I don't want to telegraph. If I want them to look in the drawer under the ledger for the key, I'll tell them to do that (through the fiction). But I'd prefer not to care whether they look for the key or not because I don't want to block off an important part of the game by way of the key.Agreed. The razor I use to cut through this thicket is to focus my description on things that are most relevant to the players. What can they interact with or otherwise affect? What can potentially harm or otherwise affect them? What they need to be made aware of to navigate this scenario effectively? Those are the things to focus the description on.
My approach avoids this issue in two ways: the first is the use of telegraphing. If I’m doing my job right and the players are paying attention, they should be able to recognize what’s important not through quantity of description, but by the details of the description. The second is the action adjudication process. Since I don’t call for rolls to resolve things that have no chance of success, players who latch onto some unimportant detail of the environment should quickly realize they’re barking up the wrong tree when they fail to accomplish their goal without being asked to make a roll. That only happens if their approach didn’t have a chance of accomplishing their goal. Sure, there’s a small risk of the players thinking the approach rather than the goal was the problem, but it shouldn’t take long before it becomes clear that the goal is indeed the issue.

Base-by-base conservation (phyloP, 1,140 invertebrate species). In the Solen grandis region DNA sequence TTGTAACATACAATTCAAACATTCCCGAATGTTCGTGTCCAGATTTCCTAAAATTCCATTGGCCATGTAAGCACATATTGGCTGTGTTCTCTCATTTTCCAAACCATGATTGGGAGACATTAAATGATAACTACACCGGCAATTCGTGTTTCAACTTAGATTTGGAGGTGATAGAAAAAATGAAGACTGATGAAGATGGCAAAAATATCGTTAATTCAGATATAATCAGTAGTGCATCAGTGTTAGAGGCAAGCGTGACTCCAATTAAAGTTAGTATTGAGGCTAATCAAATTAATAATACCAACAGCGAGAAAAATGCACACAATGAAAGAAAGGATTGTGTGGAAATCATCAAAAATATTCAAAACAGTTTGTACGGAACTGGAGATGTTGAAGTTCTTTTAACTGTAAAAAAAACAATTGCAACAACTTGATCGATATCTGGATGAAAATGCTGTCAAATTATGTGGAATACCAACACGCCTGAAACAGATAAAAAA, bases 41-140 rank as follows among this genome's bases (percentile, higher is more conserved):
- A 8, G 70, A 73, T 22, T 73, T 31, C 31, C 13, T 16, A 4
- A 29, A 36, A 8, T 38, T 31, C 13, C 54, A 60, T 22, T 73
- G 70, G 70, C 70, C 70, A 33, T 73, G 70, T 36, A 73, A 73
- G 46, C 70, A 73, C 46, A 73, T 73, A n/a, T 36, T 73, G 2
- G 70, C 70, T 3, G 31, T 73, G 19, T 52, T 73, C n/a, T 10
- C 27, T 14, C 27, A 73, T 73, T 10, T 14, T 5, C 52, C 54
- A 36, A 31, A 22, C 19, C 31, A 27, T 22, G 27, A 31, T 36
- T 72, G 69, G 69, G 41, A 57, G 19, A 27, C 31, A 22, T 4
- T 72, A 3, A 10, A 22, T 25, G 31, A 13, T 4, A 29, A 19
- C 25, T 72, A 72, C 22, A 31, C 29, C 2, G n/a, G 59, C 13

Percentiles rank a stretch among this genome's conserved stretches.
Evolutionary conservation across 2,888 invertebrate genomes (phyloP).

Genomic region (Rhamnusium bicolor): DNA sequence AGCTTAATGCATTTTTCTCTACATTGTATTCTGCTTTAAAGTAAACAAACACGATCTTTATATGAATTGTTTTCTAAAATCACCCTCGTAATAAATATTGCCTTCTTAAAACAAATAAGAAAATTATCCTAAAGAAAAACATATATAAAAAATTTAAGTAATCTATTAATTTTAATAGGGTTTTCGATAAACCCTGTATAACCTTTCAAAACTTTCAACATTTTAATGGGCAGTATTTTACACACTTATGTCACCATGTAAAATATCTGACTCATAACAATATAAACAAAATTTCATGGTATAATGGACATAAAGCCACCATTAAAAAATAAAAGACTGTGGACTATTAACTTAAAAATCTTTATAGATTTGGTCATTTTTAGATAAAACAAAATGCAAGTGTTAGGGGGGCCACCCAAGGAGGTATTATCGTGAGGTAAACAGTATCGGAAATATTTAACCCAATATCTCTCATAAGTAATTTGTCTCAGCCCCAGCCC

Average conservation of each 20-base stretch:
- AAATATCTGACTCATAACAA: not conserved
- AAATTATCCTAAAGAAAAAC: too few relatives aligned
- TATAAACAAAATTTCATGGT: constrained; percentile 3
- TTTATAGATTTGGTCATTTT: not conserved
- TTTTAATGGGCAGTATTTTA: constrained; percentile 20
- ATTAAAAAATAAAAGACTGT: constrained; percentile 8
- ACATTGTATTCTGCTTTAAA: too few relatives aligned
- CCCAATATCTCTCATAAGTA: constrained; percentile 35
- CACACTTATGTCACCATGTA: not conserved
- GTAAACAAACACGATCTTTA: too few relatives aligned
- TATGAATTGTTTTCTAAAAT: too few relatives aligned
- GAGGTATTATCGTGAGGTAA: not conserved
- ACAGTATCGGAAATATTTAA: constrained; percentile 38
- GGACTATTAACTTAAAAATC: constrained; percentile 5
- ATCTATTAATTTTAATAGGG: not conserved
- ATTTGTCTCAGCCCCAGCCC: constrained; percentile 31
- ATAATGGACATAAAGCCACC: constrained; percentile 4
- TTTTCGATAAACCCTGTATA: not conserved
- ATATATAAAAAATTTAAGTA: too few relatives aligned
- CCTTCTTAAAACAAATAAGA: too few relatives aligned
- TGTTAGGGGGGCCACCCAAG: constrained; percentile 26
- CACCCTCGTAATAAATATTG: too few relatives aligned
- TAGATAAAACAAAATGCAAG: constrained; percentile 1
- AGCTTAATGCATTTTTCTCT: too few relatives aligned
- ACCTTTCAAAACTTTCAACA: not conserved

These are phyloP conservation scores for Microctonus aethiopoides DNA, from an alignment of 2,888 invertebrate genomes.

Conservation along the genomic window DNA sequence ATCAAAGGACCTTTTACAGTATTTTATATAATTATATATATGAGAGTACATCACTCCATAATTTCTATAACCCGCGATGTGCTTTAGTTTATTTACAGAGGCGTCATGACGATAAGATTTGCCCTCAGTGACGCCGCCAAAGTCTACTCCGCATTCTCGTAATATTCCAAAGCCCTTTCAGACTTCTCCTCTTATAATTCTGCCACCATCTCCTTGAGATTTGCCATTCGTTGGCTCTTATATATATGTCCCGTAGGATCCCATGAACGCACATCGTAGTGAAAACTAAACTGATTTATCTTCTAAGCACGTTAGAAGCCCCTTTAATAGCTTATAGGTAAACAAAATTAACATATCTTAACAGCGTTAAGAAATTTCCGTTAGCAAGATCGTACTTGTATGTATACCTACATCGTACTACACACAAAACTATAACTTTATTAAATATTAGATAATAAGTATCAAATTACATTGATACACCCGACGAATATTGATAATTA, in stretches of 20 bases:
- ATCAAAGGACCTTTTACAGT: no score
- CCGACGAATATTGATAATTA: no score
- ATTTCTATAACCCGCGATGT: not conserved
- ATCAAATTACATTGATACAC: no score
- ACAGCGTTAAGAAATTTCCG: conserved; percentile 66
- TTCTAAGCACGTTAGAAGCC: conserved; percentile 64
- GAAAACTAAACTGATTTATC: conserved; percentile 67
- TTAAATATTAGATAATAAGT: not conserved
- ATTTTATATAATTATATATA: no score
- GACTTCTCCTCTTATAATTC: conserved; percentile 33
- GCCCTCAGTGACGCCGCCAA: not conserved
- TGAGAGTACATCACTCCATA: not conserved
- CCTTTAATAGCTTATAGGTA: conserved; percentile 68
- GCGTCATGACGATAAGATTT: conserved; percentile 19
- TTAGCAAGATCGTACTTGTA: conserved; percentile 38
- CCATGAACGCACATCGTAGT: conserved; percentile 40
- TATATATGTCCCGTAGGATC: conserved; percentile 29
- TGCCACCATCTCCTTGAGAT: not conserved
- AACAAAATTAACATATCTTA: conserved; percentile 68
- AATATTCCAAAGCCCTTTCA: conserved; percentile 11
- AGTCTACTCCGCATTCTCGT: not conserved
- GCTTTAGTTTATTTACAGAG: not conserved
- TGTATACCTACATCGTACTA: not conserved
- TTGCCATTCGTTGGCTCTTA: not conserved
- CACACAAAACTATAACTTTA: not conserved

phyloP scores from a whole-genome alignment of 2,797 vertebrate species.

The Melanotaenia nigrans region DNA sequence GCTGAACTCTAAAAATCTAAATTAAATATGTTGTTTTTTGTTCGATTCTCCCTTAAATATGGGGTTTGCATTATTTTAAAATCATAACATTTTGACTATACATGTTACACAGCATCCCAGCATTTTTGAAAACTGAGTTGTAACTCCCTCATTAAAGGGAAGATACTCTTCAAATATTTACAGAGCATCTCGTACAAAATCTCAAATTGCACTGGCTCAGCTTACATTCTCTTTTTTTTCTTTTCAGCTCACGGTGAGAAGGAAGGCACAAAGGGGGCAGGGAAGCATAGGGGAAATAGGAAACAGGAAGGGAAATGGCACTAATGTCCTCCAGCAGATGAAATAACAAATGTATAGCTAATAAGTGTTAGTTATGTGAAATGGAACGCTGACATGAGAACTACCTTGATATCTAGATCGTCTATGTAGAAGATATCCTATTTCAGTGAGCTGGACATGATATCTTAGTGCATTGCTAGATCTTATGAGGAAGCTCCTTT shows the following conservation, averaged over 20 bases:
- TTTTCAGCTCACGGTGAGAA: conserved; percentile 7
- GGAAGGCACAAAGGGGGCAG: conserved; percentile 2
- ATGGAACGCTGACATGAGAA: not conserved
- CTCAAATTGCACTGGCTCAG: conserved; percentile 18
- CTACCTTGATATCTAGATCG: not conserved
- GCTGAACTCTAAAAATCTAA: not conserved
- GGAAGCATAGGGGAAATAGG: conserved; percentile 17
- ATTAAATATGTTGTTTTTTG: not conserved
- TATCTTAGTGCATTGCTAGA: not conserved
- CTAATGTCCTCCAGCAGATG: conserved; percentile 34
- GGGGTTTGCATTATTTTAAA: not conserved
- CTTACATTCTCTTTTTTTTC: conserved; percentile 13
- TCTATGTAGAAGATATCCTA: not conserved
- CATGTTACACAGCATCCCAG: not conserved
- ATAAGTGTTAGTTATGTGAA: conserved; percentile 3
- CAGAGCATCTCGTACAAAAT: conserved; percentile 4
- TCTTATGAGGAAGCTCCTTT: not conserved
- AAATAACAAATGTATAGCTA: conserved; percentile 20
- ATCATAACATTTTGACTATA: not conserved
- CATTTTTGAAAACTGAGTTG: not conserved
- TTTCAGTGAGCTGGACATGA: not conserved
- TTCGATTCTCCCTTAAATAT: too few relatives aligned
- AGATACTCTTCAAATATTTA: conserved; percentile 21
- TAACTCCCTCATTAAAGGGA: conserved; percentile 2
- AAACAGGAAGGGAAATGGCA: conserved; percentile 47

Me too. I also prefer actions over questions.
That isn't to say it can't be consequential to have the key. It may or may not be. But it can't be necessary. So the key might unlock extra information, a shorter or safer route, or bonus treasure. It just won't unlock REQUIRED information, path or treasure.
Since my players know this (even at cons since I am.up front with it) they can decide for themselves how to go about investigation, exploration and looting. It's not up to me because I'm not the players.